17 October 2017 — 1621 mdt
U.S. Census troubles, and a Flathead Population note
Penny wise, dollar foolish, members of Congress and the Trump administration are underfunding the U.S. Census Bureau and other federal agencies that collect, organize, analyze, and report, thousands of statistics upon which economists, city planners, researchers, and businesses, depend, reports Danny Vinik in an excellent long-form story at Politico:
“If the Obama guys had quietly suggested delaying the Economic Census by six months, there’d be holy hell to pay,” said a former high-ranking appointee in the Commerce Department.
According to multiple statistical experts who spoke with Census Bureau officials, the reason was money: The Census needed the money earmarked for the Economic Census to prepare for the 2020 decennial, which Congress has underfunded by hundreds of millions of dollars. In a tight budget environment, the bureau was effectively forced to choose between two of Washington’s most important efforts to collect data on the country. Even if it’s conducted on the new schedule, the delay of the 2017 Economic Census will have negative effects down the line; it leaves outdated baseline numbers in place for policymakers, and creates problems for companies that need to comply. Said another census-watcher of the 2017 survey: “It will always have this asterisk.”
Such asterisks are popping up more and more in the sleepy world of federal statistics. As wonky as it may sound, collecting and publishing information on Americans and U.S. businesses is one of the most important roles of the government: Information provided by Washington helps small businesses decide the next town in which to expand, and determines the destination of more than $400 billion in federal spending each year. The government has no fewer than 128 agencies that collect and disseminate numbers, including 13 whose primary responsibility is statistics. Its surveys cover topics from inflation to oil prices to mink pelt production. As technical and dry as they are, the data overall form the backbone of U.S. economic planning.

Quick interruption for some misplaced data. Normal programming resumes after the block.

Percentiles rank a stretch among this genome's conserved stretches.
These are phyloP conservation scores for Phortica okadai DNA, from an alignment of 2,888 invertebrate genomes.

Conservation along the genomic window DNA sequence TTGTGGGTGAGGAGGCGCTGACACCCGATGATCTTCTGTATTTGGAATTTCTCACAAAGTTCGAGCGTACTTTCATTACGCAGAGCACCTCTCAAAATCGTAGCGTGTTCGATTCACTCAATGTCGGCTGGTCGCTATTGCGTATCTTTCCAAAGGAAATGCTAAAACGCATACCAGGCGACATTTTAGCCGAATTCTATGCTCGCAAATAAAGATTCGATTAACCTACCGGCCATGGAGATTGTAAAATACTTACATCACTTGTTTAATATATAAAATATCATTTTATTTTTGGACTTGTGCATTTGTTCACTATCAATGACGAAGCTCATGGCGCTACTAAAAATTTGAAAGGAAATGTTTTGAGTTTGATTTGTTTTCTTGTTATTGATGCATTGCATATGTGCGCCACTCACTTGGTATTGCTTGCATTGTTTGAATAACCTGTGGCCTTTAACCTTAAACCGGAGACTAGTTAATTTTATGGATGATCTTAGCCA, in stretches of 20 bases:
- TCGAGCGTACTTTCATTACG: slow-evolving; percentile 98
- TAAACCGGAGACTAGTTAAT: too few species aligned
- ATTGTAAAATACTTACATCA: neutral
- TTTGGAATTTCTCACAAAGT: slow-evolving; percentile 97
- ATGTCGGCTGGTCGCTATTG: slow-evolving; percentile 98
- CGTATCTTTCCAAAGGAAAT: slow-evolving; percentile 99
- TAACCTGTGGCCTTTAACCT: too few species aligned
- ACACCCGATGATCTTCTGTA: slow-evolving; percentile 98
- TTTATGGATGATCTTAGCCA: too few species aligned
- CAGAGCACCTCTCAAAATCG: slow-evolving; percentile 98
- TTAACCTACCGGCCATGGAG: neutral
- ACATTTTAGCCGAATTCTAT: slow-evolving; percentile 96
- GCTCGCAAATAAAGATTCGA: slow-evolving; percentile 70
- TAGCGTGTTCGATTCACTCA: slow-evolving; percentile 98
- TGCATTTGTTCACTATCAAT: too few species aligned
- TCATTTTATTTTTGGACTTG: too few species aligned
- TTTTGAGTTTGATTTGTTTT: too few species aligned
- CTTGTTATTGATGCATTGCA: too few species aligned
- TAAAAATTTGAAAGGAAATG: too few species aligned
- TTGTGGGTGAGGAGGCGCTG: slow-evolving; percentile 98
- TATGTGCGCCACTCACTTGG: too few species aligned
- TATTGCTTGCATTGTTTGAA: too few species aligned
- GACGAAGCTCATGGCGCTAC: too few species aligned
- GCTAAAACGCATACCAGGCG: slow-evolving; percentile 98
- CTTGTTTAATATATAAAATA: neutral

After you read Vinik’s piece, consider reminding Sens. Tester and Daines, and Rep. Gianforte, that a policy of deliberate ignorance — and that’s what this level of underfunding is — not only bears no economic or social benefits, but undermines prosperity, political stability, and social progress.
One well known Census Bureau product is, of course, the Constitutionally mandated decennial enumeration of the nation’s population upon which the apportionment of Congress is based.
All of us who write about politics constantly rely on numbers from the Census Bureau and other agencies, such as the U.S. Geological Survey. For example, in the course of researching an article I’m still writing, I looked at the population history of Flathead County, and its three major towns, Kalispell, Whitefish, and Columbia Falls, and produced these graphs: